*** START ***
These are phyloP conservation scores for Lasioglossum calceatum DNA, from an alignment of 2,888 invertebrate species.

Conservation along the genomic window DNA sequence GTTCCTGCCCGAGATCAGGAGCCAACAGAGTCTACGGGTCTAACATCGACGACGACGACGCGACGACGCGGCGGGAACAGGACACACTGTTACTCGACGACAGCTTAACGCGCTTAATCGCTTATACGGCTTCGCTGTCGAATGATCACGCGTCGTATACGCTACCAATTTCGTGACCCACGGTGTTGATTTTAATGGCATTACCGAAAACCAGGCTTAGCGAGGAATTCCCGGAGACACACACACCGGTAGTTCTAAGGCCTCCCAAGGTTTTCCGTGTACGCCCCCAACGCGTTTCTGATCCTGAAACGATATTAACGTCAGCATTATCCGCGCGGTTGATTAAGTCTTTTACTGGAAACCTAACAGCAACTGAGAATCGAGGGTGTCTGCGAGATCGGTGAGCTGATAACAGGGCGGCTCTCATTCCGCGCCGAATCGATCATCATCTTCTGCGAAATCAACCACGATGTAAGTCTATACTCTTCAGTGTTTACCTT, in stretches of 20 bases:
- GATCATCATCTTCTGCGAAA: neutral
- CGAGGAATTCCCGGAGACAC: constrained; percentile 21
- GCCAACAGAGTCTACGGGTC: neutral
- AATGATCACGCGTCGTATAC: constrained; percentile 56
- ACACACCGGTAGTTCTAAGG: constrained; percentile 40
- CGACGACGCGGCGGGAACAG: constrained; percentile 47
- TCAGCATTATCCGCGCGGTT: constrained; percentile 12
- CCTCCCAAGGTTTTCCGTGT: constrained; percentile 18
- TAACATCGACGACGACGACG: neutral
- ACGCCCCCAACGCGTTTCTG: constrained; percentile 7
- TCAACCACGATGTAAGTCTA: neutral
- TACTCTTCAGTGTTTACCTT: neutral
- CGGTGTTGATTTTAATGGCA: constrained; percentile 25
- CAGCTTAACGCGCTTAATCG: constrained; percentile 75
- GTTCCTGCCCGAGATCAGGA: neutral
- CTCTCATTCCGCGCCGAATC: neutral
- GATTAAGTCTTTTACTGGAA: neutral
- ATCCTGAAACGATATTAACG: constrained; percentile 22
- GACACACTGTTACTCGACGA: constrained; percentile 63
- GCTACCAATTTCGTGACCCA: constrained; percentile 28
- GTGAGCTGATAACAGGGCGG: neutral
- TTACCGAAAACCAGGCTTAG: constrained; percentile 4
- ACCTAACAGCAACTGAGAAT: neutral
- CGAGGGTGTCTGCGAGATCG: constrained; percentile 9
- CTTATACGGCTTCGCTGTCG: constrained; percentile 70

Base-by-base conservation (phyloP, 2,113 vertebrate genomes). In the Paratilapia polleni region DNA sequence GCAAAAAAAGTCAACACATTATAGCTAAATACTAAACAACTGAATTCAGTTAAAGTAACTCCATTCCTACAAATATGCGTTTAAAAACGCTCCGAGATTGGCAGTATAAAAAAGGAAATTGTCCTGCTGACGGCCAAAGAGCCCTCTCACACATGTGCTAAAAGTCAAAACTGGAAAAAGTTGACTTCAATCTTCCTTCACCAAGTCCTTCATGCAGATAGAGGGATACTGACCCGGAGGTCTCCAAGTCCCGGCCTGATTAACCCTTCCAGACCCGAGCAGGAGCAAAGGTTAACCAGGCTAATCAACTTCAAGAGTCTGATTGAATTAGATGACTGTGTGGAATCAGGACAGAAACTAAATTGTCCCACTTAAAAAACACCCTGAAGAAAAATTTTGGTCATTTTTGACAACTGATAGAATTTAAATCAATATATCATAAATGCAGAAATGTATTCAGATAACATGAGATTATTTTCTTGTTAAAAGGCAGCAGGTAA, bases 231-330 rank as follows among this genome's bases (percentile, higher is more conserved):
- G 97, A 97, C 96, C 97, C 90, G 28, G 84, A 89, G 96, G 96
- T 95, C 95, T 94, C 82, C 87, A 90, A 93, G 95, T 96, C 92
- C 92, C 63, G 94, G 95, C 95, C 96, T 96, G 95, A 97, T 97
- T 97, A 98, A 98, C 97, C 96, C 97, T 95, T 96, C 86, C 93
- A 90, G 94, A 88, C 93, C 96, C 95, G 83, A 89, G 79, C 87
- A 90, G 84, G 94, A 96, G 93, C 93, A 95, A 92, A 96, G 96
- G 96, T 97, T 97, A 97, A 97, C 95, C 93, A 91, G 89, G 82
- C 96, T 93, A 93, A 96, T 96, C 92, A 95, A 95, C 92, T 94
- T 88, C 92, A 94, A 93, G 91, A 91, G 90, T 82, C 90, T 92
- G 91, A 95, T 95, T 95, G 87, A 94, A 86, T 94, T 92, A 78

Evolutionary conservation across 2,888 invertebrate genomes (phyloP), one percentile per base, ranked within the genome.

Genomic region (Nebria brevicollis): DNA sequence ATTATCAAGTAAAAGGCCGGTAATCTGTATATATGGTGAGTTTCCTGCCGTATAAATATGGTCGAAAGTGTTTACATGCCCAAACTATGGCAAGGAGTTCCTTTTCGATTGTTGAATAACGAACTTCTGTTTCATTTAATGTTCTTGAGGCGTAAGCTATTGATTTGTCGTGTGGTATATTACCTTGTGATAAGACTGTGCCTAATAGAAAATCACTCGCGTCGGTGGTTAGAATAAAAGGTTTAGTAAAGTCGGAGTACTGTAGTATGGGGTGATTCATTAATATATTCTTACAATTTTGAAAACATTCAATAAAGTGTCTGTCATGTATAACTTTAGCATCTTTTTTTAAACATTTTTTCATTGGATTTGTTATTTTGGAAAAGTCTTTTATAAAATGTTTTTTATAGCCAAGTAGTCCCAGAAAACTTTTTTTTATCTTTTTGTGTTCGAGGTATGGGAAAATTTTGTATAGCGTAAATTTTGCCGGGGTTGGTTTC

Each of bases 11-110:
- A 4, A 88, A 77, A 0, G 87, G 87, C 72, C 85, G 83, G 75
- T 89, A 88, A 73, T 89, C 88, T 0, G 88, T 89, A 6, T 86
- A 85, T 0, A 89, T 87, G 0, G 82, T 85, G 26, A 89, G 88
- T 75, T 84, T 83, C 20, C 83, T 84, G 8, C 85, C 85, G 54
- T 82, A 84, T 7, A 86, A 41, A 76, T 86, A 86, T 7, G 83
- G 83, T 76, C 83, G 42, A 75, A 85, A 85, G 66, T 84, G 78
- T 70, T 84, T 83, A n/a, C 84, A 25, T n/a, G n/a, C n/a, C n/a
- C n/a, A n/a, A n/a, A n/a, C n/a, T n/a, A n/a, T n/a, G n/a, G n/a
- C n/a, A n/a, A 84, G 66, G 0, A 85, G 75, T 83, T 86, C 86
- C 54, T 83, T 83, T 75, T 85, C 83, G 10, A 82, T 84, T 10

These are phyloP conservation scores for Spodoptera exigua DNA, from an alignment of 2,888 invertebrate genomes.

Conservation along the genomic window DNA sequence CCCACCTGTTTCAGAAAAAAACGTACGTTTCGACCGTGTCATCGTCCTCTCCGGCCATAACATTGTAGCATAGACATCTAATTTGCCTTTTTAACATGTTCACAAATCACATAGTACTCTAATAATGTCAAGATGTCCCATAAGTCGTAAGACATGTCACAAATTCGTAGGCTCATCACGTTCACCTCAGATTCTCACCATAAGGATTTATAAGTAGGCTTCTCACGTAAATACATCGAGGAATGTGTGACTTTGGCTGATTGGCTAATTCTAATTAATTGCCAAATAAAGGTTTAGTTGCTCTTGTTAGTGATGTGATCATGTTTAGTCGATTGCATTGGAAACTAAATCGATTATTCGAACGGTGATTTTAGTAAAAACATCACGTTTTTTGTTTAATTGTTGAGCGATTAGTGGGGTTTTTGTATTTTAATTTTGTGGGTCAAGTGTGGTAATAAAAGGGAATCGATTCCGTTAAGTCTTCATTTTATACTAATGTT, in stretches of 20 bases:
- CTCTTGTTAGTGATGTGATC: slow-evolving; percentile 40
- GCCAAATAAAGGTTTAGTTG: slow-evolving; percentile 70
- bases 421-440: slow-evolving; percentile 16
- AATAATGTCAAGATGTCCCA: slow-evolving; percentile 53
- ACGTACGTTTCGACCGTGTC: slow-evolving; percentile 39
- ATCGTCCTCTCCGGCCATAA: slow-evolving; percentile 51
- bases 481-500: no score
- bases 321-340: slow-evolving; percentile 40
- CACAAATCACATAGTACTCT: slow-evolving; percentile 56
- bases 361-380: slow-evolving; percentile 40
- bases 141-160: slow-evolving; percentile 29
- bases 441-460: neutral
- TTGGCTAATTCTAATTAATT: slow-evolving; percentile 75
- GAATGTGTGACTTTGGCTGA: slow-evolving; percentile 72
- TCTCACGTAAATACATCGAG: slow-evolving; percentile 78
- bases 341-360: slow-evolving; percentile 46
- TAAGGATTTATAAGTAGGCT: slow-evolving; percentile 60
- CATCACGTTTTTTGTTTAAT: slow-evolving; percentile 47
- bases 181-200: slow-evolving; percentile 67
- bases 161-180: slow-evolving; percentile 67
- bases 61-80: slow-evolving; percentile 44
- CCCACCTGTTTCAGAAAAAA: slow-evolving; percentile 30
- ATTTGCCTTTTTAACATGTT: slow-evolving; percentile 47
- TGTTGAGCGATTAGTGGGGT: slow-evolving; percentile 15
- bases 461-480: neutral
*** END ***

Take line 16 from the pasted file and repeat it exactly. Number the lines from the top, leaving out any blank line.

- CAGCTTAACGCGCTTAATCG: constrained; percentile 75